Polling Data Note: Beyond the ACA, the Affordability of Insurance Has Been Deteriorating Since 2015

Kaiser Family Foundation, March 2, 2017

The debate about the future of the Affordable Care Act and its individual insurance marketplaces may be taking the focus off the affordability challenges facing the broader population, most of whom get their health coverage through employers, Medicare or Medicaid.

New survey findings from the Kaiser Family Foundation show that health care has become somewhat less affordable even among those with health insurance. Since 2015, larger shares of people with health insurance say they have a difficult time affording their health care costs: from 27 percent to 37 percent for premiums, 34 percent to 43 percent for deductibles, and from 24 percent to 31 percent for copays and prescription drugs.

Other findings include:

* About three in 10 adults (29%) report someone in their household has had problems paying medical bills in the past year, often with real consequences. For example, among those reporting problems paying medical bills, seven in 10 (73%) report cutting back spending on food, clothing, or basic household items, while about six in 10 report using up all or most of their savings (61%) or taking an extra job or working more hours (58%) to pay their bills.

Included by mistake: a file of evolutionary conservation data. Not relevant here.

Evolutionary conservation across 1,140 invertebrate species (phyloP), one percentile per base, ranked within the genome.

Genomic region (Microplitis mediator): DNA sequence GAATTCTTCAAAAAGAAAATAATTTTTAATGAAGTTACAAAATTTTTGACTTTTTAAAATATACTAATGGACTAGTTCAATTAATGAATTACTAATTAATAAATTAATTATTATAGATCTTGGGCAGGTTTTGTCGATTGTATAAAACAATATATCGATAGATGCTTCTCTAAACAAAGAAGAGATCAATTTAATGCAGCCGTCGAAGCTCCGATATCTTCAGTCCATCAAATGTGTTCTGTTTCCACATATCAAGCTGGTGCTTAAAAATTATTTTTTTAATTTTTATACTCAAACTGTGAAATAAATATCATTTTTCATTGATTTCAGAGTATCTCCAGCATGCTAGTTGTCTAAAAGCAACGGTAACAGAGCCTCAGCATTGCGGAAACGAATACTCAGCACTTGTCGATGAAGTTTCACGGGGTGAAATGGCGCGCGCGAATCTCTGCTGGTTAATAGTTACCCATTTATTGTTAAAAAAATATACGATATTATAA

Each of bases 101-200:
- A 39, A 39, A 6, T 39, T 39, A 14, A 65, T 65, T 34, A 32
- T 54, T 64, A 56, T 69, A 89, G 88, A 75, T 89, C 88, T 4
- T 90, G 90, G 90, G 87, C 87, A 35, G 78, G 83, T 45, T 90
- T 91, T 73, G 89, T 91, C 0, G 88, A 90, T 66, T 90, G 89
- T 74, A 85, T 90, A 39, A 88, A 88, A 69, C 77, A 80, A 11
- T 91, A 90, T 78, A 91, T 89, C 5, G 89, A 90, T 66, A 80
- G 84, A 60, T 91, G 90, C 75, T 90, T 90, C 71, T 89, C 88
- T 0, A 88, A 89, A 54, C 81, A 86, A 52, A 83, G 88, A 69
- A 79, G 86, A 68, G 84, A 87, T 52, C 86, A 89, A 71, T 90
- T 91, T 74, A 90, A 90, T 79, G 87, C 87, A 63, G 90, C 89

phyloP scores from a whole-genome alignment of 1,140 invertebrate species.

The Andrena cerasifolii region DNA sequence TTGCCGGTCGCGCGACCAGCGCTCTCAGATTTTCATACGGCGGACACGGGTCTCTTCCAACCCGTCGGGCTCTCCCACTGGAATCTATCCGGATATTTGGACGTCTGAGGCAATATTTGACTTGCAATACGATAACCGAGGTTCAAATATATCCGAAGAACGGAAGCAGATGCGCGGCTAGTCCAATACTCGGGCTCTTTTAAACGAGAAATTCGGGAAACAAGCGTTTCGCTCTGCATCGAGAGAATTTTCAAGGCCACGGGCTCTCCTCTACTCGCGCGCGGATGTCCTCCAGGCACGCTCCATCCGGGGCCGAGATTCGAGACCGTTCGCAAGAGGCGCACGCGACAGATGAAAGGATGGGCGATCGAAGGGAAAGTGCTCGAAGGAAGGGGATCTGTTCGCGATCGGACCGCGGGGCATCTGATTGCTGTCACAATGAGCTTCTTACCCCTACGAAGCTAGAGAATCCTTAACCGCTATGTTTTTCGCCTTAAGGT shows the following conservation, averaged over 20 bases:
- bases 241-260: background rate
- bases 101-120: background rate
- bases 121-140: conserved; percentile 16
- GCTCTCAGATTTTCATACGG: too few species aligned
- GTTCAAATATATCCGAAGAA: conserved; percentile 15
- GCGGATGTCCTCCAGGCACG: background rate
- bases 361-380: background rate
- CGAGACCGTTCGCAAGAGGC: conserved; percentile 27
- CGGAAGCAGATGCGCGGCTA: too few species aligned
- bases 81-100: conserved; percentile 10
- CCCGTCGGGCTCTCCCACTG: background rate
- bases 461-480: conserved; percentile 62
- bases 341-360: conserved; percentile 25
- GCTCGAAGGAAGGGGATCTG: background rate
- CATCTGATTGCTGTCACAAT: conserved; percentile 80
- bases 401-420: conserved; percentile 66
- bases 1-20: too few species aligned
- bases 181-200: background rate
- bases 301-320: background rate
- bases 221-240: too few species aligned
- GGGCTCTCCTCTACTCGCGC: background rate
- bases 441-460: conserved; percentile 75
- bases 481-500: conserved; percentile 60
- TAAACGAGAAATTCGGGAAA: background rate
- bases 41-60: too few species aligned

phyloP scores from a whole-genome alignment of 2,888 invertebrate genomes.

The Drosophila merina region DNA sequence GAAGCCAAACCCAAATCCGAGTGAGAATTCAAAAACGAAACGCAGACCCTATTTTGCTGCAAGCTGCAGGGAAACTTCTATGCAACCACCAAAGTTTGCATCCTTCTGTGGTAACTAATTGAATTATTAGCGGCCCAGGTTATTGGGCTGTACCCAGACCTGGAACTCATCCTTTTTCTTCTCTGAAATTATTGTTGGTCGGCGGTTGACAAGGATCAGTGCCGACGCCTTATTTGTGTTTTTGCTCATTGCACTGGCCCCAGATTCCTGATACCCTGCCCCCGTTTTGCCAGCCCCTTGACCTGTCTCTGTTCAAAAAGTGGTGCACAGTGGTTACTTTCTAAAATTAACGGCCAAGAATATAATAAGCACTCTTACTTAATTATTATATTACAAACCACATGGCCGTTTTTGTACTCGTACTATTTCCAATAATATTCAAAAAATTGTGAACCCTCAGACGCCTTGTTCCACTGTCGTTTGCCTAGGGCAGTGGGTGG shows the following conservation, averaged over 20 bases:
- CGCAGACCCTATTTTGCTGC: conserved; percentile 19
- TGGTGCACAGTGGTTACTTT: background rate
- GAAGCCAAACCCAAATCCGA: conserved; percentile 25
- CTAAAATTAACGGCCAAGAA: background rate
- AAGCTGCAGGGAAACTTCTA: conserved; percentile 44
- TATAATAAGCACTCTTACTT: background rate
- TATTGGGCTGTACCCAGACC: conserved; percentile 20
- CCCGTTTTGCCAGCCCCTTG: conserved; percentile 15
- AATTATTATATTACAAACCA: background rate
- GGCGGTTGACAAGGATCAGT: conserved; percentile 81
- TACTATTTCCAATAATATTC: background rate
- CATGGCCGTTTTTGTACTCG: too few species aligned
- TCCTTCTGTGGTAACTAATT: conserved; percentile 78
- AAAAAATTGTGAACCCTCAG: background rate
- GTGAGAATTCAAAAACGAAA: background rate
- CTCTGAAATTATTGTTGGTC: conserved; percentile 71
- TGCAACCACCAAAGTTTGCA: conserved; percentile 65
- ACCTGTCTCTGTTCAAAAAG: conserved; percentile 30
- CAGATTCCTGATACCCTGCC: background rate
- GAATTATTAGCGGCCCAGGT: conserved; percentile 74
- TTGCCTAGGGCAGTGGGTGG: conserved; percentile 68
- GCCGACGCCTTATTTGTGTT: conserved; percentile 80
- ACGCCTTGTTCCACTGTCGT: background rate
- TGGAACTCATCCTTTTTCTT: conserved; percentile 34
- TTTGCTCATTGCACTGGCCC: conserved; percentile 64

* Concerns about cost are also affecting whether and when some people seek health care. For example, a quarter (27%) of the public says that they or a family member living in their household put off or delayed getting health care they needed in the past year due to costs, and nearly as many say they skipped a recommended medical test or treatment (23%) or did not fill a prescription (21%).

* Nearly half of Americans (45%) say they would have difficulty paying an unexpected $500 medical bill. This includes those who say they wouldn’t be able to pay it at all (19%), those who would put it on a credit card and pay it off over time (20%) and those who would have to borrow money from a bank, payday lender, family or friends (7%). Among the uninsured and those with lower incomes, more than three in ten say they would not be able to pay a $500 bill at all.